Election 2016: With Donald Trump now the certain nominee, Republicans have managed to pick the least reliably conservative candidate out of a field that started with some of the most experienced, dedicated and successful conservatives ever to have thrown their hats into the ring. And they’ve done so largely because the GOP “establishment” kept dropping the ball on conservative priorities. Go figure.
That Trump is not a conservative should be obvious by now to anyone who hasn’t been drinking Trump Kool-Aid for the past 10 months.
Just a few days ago, Trump claimed that “I’m a conservative,” and then went on to say “but at this point, who cares? We got to straighten out the country.”
Who cares? Isn’t the point he should be making that conservative policies are what’s needed to straighten out the country? If not, what is he espousing?
It is true that Trump routinely describes himself as “really, very conservative,” and the “most conservative person in the world.” But whenever he talks about specific policies, Trump almost invariably veers left.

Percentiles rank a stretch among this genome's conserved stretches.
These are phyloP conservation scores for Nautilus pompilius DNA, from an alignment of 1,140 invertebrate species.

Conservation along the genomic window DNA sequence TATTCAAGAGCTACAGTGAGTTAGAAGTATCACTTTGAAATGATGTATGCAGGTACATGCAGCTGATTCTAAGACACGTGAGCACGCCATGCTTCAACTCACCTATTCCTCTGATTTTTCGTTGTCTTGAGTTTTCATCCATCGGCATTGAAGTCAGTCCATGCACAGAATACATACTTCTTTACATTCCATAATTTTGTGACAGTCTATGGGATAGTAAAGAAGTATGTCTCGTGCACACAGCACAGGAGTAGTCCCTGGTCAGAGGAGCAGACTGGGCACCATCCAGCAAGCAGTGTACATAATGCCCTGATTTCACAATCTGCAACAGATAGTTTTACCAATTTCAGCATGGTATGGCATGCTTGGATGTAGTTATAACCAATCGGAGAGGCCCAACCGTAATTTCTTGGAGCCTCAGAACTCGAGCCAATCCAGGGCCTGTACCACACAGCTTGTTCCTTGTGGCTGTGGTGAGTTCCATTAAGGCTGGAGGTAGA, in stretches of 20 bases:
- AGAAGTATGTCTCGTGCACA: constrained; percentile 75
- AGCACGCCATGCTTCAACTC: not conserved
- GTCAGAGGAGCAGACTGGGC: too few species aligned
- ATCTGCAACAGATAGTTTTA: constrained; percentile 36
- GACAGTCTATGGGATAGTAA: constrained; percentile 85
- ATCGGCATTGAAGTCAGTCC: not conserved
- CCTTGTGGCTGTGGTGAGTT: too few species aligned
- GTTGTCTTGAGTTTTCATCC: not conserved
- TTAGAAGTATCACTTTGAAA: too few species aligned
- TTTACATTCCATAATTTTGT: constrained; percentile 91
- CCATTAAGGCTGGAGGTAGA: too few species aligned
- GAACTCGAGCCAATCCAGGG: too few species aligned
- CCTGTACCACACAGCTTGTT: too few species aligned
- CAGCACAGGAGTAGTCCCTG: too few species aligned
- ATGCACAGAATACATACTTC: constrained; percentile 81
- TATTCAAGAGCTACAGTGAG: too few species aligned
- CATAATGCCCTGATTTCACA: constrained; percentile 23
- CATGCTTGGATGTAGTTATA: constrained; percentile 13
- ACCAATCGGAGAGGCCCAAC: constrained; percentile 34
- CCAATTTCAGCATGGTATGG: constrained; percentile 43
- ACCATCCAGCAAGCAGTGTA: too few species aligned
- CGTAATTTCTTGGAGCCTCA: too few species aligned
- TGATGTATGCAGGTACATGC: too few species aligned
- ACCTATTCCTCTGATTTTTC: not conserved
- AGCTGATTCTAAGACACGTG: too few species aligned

In his Indiana victory speech, for example, Trump blasted North American Free Trade Agreement as the “single worst trade deal in history,” thereby aligning himself with very liberal politicians. On the campaign trail, he’s called for Bernie Sanders’ style government controls on drug prices, said the government should provide universal health care, and attacked GOP entitlement reform plans. He’s sided with left-wingers in claiming, falsely, that Bush lied the country into a war with Iraq.
These are things Trump said since he started running as a “conservative.” Before he announced his candidacy, he had supported President Obama’s massive stimulus and auto and bank bailouts, said he favored single-payer health care, proposed a wealth tax, and said he was liberal on social issues.Read the rest of this IBD editorial HERE.
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